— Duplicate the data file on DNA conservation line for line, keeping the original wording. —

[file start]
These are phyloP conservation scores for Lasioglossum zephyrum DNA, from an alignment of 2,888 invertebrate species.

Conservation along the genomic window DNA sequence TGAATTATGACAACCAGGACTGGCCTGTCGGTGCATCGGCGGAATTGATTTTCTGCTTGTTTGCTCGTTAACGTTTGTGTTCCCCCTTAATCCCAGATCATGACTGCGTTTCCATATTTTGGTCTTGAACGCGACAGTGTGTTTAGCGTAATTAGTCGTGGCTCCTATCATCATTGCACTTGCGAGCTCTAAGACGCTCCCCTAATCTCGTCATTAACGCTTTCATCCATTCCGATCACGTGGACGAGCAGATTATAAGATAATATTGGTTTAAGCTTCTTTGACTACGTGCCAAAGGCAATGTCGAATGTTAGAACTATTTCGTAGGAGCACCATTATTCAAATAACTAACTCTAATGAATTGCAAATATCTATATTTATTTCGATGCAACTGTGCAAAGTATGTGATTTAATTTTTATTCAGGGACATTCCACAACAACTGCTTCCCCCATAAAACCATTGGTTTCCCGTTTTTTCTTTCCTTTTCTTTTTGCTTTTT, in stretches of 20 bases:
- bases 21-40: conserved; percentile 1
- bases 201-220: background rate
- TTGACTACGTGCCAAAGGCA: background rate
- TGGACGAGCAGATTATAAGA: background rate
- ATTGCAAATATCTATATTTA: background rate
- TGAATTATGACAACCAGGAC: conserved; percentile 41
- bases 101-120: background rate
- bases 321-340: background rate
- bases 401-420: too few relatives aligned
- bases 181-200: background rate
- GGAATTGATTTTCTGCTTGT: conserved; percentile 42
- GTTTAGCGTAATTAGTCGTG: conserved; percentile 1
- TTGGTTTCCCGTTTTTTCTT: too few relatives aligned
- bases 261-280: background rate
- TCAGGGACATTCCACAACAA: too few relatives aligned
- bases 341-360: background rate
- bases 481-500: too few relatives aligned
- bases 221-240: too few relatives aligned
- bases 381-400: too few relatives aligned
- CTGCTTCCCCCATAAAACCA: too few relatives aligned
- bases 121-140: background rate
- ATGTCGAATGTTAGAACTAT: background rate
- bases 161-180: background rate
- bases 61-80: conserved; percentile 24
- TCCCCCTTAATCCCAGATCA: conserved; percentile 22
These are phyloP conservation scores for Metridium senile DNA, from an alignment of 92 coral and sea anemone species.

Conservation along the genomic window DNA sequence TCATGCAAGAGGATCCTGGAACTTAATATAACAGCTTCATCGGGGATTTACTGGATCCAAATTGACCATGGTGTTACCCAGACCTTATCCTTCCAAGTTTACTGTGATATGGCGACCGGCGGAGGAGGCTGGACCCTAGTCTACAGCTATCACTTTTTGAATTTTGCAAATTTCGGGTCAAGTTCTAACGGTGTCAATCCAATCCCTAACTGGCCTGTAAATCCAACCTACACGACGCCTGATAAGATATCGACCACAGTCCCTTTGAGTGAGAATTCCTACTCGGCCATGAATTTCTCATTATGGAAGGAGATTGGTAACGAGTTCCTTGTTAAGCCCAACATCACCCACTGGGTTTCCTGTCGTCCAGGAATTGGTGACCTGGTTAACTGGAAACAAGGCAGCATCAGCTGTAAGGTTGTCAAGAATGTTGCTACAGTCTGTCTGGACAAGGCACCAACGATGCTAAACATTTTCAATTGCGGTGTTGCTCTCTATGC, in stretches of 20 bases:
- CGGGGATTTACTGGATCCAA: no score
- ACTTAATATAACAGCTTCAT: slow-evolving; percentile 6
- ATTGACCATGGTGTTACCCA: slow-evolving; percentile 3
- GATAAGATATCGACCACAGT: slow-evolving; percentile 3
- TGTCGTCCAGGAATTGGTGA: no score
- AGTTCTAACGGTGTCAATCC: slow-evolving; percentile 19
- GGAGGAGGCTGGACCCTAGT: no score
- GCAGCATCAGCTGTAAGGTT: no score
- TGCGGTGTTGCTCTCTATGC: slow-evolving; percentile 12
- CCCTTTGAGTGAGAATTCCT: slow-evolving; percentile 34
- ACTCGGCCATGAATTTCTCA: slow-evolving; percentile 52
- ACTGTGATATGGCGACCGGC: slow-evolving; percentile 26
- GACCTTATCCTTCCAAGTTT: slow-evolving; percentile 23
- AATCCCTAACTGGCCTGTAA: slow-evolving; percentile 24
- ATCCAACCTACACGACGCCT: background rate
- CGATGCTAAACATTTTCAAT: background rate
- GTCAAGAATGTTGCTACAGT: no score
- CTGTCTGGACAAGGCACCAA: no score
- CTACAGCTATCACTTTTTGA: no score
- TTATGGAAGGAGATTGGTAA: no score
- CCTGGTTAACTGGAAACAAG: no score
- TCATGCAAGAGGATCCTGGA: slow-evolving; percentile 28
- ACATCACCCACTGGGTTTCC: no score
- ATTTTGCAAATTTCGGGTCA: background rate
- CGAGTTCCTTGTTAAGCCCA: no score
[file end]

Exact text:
These are phyloP conservation scores for Lasioglossum zephyrum DNA, from an alignment of 2,888 invertebrate species.

Conservation along the genomic window DNA sequence TGAATTATGACAACCAGGACTGGCCTGTCGGTGCATCGGCGGAATTGATTTTCTGCTTGTTTGCTCGTTAACGTTTGTGTTCCCCCTTAATCCCAGATCATGACTGCGTTTCCATATTTTGGTCTTGAACGCGACAGTGTGTTTAGCGTAATTAGTCGTGGCTCCTATCATCATTGCACTTGCGAGCTCTAAGACGCTCCCCTAATCTCGTCATTAACGCTTTCATCCATTCCGATCACGTGGACGAGCAGATTATAAGATAATATTGGTTTAAGCTTCTTTGACTACGTGCCAAAGGCAATGTCGAATGTTAGAACTATTTCGTAGGAGCACCATTATTCAAATAACTAACTCTAATGAATTGCAAATATCTATATTTATTTCGATGCAACTGTGCAAAGTATGTGATTTAATTTTTATTCAGGGACATTCCACAACAACTGCTTCCCCCATAAAACCATTGGTTTCCCGTTTTTTCTTTCCTTTTCTTTTTGCTTTTT, in stretches of 20 bases:
- bases 21-40: conserved; percentile 1
- bases 201-220: background rate
- TTGACTACGTGCCAAAGGCA: background rate
- TGGACGAGCAGATTATAAGA: background rate
- ATTGCAAATATCTATATTTA: background rate
- TGAATTATGACAACCAGGAC: conserved; percentile 41
- bases 101-120: background rate
- bases 321-340: background rate
- bases 401-420: too few relatives aligned
- bases 181-200: background rate
- GGAATTGATTTTCTGCTTGT: conserved; percentile 42
- GTTTAGCGTAATTAGTCGTG: conserved; percentile 1
- TTGGTTTCCCGTTTTTTCTT: too few relatives aligned
- bases 261-280: background rate
- TCAGGGACATTCCACAACAA: too few relatives aligned
- bases 341-360: background rate
- bases 481-500: too few relatives aligned
- bases 221-240: too few relatives aligned
- bases 381-400: too few relatives aligned
- CTGCTTCCCCCATAAAACCA: too few relatives aligned
- bases 121-140: background rate
- ATGTCGAATGTTAGAACTAT: background rate
- bases 161-180: background rate
- bases 61-80: conserved; percentile 24
- TCCCCCTTAATCCCAGATCA: conserved; percentile 22
These are phyloP conservation scores for Metridium senile DNA, from an alignment of 92 coral and sea anemone species.

Conservation along the genomic window DNA sequence TCATGCAAGAGGATCCTGGAACTTAATATAACAGCTTCATCGGGGATTTACTGGATCCAAATTGACCATGGTGTTACCCAGACCTTATCCTTCCAAGTTTACTGTGATATGGCGACCGGCGGAGGAGGCTGGACCCTAGTCTACAGCTATCACTTTTTGAATTTTGCAAATTTCGGGTCAAGTTCTAACGGTGTCAATCCAATCCCTAACTGGCCTGTAAATCCAACCTACACGACGCCTGATAAGATATCGACCACAGTCCCTTTGAGTGAGAATTCCTACTCGGCCATGAATTTCTCATTATGGAAGGAGATTGGTAACGAGTTCCTTGTTAAGCCCAACATCACCCACTGGGTTTCCTGTCGTCCAGGAATTGGTGACCTGGTTAACTGGAAACAAGGCAGCATCAGCTGTAAGGTTGTCAAGAATGTTGCTACAGTCTGTCTGGACAAGGCACCAACGATGCTAAACATTTTCAATTGCGGTGTTGCTCTCTATGC, in stretches of 20 bases:
- CGGGGATTTACTGGATCCAA: no score
- ACTTAATATAACAGCTTCAT: slow-evolving; percentile 6
- ATTGACCATGGTGTTACCCA: slow-evolving; percentile 3
- GATAAGATATCGACCACAGT: slow-evolving; percentile 3
- TGTCGTCCAGGAATTGGTGA: no score
- AGTTCTAACGGTGTCAATCC: slow-evolving; percentile 19
- GGAGGAGGCTGGACCCTAGT: no score
- GCAGCATCAGCTGTAAGGTT: no score
- TGCGGTGTTGCTCTCTATGC: slow-evolving; percentile 12
- CCCTTTGAGTGAGAATTCCT: slow-evolving; percentile 34
- ACTCGGCCATGAATTTCTCA: slow-evolving; percentile 52
- ACTGTGATATGGCGACCGGC: slow-evolving; percentile 26
- GACCTTATCCTTCCAAGTTT: slow-evolving; percentile 23
- AATCCCTAACTGGCCTGTAA: slow-evolving; percentile 24
- ATCCAACCTACACGACGCCT: background rate
- CGATGCTAAACATTTTCAAT: background rate
- GTCAAGAATGTTGCTACAGT: no score
- CTGTCTGGACAAGGCACCAA: no score
- CTACAGCTATCACTTTTTGA: no score
- TTATGGAAGGAGATTGGTAA: no score
- CCTGGTTAACTGGAAACAAG: no score
- TCATGCAAGAGGATCCTGGA: slow-evolving; percentile 28
- ACATCACCCACTGGGTTTCC: no score
- ATTTTGCAAATTTCGGGTCA: background rate
- CGAGTTCCTTGTTAAGCCCA: no score